The Top 10 Patents of 2023: Energy Harvesting Roadways, Deep AI Infrastructure and Controllable CRISPR Editing

top 10 patentsThe patents granted by the U.S. Patent and Trademark Office (USPTO) tell the story of society’s innovative future. While the true value of a technological advance develops over time, the top 10 patents granted in 2023 represent meaningful advances in several emerging areas of technology. From artificial intelligence (AI) systems for retail checkout to improved mRNA drug delivery, these innovations have been chosen for their likeliness to make a significant real-world impact in 2024 and beyond.

#1: U.S. Patent No. 11651664, Neural Network Classifier Trained for Purchasing Differentiation

This year’s top patent covers an application of neural networks which are utilized in machine learning environments in a way that could completely change the self-checkout experience in any retail environment. The ‘664 patent was issued to American R&D company NEC Laboratories in May. It claims a system for self-checkout at a point-of-sale including, among other elements, a multi-layer neural network classifier that determines if radio frequency identification (RFID) tags are inside a checkout area bounded by entrance sensors. The classifier is trained to both reduce customer dissatisfaction caused by incorrectly identified items and minimize vendor loss created by the value of items taken from the store without being purchased.

The uncertain state of subject matter eligibility in U.S. patent law has raised questions as to whether AI can be patented under current judicial interpretations of 35 U.S.C. § 101. However, the UK High Court of Justice entered a ruling in late November opening the door toward patentability for AI systems, specifically a neural network with self-training elements like the system claimed in the ‘664 patent.

#2: U.S. Patent No. 11773407, CRISPR Logic Units for Safer and Controllable Gene Therapies

The second-ranked patent on this list is the first of three top 10 patents for 2023 that have been issued to U.S. public research universities. Issued in October to Arizona State University, the ‘407 patent claims a synthetic regulatory system for modulating transcription in vivo using at least two guide ribonucleic acids (RNA) configured to target distinct nucleotide sequences. The nucleotide sequences are separated into distinct viral vectors, and the guide RNA are both complementary and have different nucleotide lengths.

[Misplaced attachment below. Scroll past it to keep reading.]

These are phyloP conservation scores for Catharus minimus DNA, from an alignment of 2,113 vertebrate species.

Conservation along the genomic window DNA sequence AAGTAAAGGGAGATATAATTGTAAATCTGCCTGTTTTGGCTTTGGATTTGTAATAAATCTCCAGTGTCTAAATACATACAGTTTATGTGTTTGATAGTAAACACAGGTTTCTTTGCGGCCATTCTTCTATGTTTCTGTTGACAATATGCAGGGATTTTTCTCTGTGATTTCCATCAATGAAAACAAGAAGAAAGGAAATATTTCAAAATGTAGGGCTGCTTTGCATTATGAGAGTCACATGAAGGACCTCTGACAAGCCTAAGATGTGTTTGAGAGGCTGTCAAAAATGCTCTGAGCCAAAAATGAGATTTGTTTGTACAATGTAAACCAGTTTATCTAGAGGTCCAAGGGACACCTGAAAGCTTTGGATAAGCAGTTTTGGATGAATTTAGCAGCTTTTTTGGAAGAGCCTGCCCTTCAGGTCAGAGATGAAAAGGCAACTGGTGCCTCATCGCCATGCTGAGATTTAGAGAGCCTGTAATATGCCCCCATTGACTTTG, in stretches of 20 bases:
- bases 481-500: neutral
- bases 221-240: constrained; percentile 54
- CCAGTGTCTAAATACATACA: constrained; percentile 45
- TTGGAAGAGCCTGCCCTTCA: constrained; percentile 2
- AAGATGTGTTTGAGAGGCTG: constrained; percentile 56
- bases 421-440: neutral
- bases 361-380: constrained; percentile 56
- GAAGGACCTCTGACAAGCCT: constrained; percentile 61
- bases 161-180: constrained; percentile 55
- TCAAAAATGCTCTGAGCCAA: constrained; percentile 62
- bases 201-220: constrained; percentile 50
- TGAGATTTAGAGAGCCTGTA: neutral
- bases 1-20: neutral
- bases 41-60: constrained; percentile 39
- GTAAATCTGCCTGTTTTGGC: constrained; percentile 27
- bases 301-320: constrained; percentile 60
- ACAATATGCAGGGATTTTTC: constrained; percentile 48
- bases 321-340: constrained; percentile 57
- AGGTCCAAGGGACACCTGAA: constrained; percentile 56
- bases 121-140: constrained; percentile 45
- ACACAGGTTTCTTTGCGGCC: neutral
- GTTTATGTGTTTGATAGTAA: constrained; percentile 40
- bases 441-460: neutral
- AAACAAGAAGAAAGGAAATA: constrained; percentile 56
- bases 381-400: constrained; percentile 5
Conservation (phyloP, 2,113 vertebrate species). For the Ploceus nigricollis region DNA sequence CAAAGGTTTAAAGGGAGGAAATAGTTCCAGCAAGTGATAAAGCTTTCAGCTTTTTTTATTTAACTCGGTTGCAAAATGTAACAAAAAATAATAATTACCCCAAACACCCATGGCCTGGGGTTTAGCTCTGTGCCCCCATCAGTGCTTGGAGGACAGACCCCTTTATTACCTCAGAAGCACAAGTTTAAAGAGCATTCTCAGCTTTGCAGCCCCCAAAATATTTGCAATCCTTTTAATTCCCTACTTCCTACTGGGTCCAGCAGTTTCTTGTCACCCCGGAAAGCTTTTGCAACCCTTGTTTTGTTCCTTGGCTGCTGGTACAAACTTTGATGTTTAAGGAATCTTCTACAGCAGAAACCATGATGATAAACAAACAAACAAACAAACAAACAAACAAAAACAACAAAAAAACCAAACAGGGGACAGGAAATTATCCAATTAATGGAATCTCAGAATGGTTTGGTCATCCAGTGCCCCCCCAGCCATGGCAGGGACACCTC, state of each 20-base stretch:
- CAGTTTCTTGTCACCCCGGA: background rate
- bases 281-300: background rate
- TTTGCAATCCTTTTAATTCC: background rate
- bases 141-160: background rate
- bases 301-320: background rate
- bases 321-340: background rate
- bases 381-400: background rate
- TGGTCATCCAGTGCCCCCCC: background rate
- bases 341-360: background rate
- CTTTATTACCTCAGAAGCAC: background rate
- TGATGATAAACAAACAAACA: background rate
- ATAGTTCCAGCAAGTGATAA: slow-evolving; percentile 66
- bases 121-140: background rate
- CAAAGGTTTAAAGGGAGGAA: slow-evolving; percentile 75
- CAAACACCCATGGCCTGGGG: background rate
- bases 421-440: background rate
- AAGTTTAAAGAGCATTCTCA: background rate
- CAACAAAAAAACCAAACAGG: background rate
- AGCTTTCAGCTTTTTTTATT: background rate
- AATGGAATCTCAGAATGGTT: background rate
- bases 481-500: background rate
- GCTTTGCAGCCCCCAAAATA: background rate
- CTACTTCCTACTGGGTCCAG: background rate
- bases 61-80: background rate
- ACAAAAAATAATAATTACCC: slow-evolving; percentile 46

The written description of the ‘407 patent notes that, despite research into gene editing via clustered regularly interspaced short palindromic repeats (CRISPR), clinical applications are still limited because CRISPR editing techniques are difficult to control. In early December, the U.S. Food and Drug Administration approved the first CRISPR-based treatment for sickle cell disease. Arizona State University’s technology could improve the pace at which other life-saving genetic therapies are approved for consumers in America and elsewhere.

#3: U.S. Patent No. 11657196, Incremental Generation of Quantum Circuits

International Business Machines (IBM) continues to be one of the most prolific patenting entities in the U.S. innovation ecosystem. Issued to IBM in May, the ‘196 patent claims a method of detecting a set of logic gates within quantum circuits, determining that structural equality between quantum circuits, and then parameterizing logic gates according to the structural equality of their circuits. According to the written description, embodiments of the claimed invention are designed to address problems in quantum circuit compilation caused by the physical limitations of quantum computers. Quantum computing technologies continue to be politically important, as evidenced by a recent joint declaration by EU leaders calling for coordinated action on supporting quantum research across Europe.

#4: U.S. Patent No. 11773542, Piezoelectric-based Asphalt Layer for Energy Harvesting Roadway 

Anyone who grew up playing the futuristic racing video game series F Zero will thrill slightly at the technology covered by the ‘542 patent, issued in October to the University of South Florida (USF). The patent claims a technology that makes use of piezoelectricity, which converts mechanical stresses on materials into electricity. The energy harvesting roadway claimed by the ‘542 patent includes a plurality of road segments, each segment having an asphalt layer with rigid piezoelectric elements sandwiched between conductive asphalt layers. USF’s piezoelectric technology seeks to recapture much of the energy wasted by cars driving on roads, which creates both heat and friction.

#5: U.S. Patent No. 11596645, Delivery of RNA to Trigger Multiple Immune Pathways